I recently had the chance to interview April Washko who is definitely an actress you need to be on the look out for. April is from Michigan, but has worked all over. She is just starting out in the business and has had roles on stage, television and in films. Not only is April experienced in front of the she she is killed behind the scenes too and has experience editing and with camera operation. Keep reading to ready my entire interview with April.
How did you get your start in acting?
I guess the first acting I did would be in elementary school. The choir class would put on little 'musicals'. I don't remember the details, but we'd do a couple acts then sing a song. Do a couple more, sing a song. Small assemblys, that type of thing.
You have done a little bit of everything which do you prefer more, performing on in theater, TV or film?
I love performing in any capacity, but I think my favorite would have to be TV and Film. I'm in love with television and film, I can't help it. Something about the camera, the sets, all of it.
I am a huge fan of David Mamet's writing and films. My personal favorite of his is The Spanish Prisoner. What was it like performing in David Mamet's Edmond? What is your favorite Mamet film or play?
It was wonderful doing 'Edmond'. Initially, I read the script not knowing much about David Mamet prior to.. I was shocked. Seeing it on paper, just plain and on paper is shocking. But my acting coach, Rich Goteri, was directing the play and he offered me the role I had in it. I trust Rich with pretty much anything - and I know he's a deeply talented man with a wonderful vision. So, I accepted the role - and after the explination by way of Rich about the play, and after seeing a couple rehersals I realized it wasn't bad at all. It's a story about acceptance. Acceptance for all is a beautiful thing. Given the wonderful experiance I had with 'Edmond', I would have to say that 'Edmond' is also my favorite Mamet production!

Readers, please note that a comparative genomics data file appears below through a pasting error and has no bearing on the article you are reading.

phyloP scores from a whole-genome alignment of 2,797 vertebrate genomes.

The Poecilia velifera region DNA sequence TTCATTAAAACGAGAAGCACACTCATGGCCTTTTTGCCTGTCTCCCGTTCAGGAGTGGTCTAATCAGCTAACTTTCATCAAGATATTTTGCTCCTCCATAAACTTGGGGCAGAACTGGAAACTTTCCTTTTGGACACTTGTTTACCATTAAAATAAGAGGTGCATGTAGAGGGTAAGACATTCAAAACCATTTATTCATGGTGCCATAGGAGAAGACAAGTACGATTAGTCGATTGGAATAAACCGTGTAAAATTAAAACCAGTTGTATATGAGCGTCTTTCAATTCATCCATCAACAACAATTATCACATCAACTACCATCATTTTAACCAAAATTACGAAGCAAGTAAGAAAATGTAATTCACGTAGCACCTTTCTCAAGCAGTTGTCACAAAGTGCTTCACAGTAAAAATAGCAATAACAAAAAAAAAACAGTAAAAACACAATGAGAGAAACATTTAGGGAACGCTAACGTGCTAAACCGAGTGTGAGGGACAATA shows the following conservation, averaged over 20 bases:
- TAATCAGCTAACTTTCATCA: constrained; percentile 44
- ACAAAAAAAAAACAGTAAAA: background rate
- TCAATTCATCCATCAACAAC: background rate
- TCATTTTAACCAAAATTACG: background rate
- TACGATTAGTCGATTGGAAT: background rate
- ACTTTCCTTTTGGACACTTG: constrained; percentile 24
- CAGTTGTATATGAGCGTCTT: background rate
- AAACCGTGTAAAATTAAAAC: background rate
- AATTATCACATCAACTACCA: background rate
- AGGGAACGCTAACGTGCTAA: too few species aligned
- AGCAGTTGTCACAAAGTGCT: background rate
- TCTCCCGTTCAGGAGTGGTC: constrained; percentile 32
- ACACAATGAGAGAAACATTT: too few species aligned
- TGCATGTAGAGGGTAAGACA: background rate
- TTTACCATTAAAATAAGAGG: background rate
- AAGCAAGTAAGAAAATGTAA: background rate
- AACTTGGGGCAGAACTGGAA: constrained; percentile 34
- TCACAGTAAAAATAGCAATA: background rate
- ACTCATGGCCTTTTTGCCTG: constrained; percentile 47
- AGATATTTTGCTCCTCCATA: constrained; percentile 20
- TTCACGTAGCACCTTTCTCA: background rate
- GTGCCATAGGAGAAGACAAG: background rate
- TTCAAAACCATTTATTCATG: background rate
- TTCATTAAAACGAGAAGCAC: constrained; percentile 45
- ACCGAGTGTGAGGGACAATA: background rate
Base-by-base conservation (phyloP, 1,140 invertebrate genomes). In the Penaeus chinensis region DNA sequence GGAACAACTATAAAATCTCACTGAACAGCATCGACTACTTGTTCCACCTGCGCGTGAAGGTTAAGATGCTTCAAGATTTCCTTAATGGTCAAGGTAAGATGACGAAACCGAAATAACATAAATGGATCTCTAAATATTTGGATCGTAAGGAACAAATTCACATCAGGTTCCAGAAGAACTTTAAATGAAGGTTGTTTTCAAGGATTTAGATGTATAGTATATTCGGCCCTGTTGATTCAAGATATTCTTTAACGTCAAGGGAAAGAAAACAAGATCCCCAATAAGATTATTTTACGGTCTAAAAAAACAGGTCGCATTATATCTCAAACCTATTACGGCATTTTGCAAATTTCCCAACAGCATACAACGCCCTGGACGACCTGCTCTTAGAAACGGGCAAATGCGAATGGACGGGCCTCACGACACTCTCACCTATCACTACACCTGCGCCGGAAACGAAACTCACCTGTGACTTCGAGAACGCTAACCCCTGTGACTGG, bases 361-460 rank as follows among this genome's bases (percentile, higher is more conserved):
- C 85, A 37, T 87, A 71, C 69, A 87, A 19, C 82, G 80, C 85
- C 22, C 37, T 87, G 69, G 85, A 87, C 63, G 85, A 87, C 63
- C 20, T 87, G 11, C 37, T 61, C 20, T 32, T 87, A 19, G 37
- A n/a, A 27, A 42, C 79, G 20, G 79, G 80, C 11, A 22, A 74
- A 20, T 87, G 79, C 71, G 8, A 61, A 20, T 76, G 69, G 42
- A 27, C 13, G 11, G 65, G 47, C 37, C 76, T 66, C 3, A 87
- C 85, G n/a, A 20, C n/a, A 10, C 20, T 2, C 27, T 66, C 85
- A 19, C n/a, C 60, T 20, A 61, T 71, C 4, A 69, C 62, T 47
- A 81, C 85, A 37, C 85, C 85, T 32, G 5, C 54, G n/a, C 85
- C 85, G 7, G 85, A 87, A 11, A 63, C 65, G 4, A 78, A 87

I was impressed with the look and feel of The Rivers Forever trailer. It looks like it was a very emotionally charged film and you portray a gritty and real character. What did you do to prepare yourself for that role?
Thank you! It was directed and edited by Tim Nyquist, and based on the true story of his childhood - the battle within him and between his parents as they were going through a divorce. I played Juliet, the store clerk. For the role, I really just talked to Tim and discussed what the experiance made him feel like as a child. What emotions and such he was going for as a Director and what he wanted the audience to walk away with. It was a wonderful experience, and one of my favorite films I have done thus far.
Is there anything special that you do to prepare yourself for roles in general?
It depends on the role I'm in and the overall tone of the film. Usually, I like to sit with the director and go over my character. See what they envisioned. What are her personality traits, what problem she's dealing with and needing to overcome. I like to brainstorm with the Director also and throw in things I think she would like to do, wear, watch, so on and see if we're on the same page. If so, I then go about it based on that character development meeting. I don't like to look at too much of the script when I'm dealing with a character evaluation and breakdown, because no human can be defined by words or movements printed on paper - if that makes sense.